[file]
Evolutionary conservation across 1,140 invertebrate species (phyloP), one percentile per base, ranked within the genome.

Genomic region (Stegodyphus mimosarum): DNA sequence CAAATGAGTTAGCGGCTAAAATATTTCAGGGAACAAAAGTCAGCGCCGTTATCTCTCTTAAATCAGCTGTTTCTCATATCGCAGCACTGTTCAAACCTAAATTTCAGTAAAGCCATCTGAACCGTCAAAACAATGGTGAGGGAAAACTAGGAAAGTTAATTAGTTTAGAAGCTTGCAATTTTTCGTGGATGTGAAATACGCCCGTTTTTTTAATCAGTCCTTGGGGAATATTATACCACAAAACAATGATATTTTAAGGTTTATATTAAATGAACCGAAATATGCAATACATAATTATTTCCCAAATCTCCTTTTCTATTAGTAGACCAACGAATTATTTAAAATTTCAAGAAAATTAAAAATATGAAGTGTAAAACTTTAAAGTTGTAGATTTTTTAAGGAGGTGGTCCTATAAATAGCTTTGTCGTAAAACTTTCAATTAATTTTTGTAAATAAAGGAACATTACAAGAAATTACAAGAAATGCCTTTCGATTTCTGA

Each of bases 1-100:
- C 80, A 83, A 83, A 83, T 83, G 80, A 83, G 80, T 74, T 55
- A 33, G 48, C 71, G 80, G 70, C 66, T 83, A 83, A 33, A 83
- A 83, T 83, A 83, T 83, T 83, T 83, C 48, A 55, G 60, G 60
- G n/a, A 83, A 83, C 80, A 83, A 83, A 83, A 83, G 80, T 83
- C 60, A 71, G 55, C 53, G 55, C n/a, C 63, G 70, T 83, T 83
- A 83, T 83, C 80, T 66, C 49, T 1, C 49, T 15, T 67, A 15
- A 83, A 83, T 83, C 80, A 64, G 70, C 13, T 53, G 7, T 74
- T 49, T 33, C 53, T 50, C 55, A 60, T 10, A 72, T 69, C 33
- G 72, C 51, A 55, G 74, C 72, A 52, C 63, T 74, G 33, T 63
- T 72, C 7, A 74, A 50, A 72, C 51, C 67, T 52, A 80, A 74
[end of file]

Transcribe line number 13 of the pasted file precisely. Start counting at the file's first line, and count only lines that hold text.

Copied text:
- T 72, C 7, A 74, A 50, A 72, C 51, C 67, T 52, A 80, A 74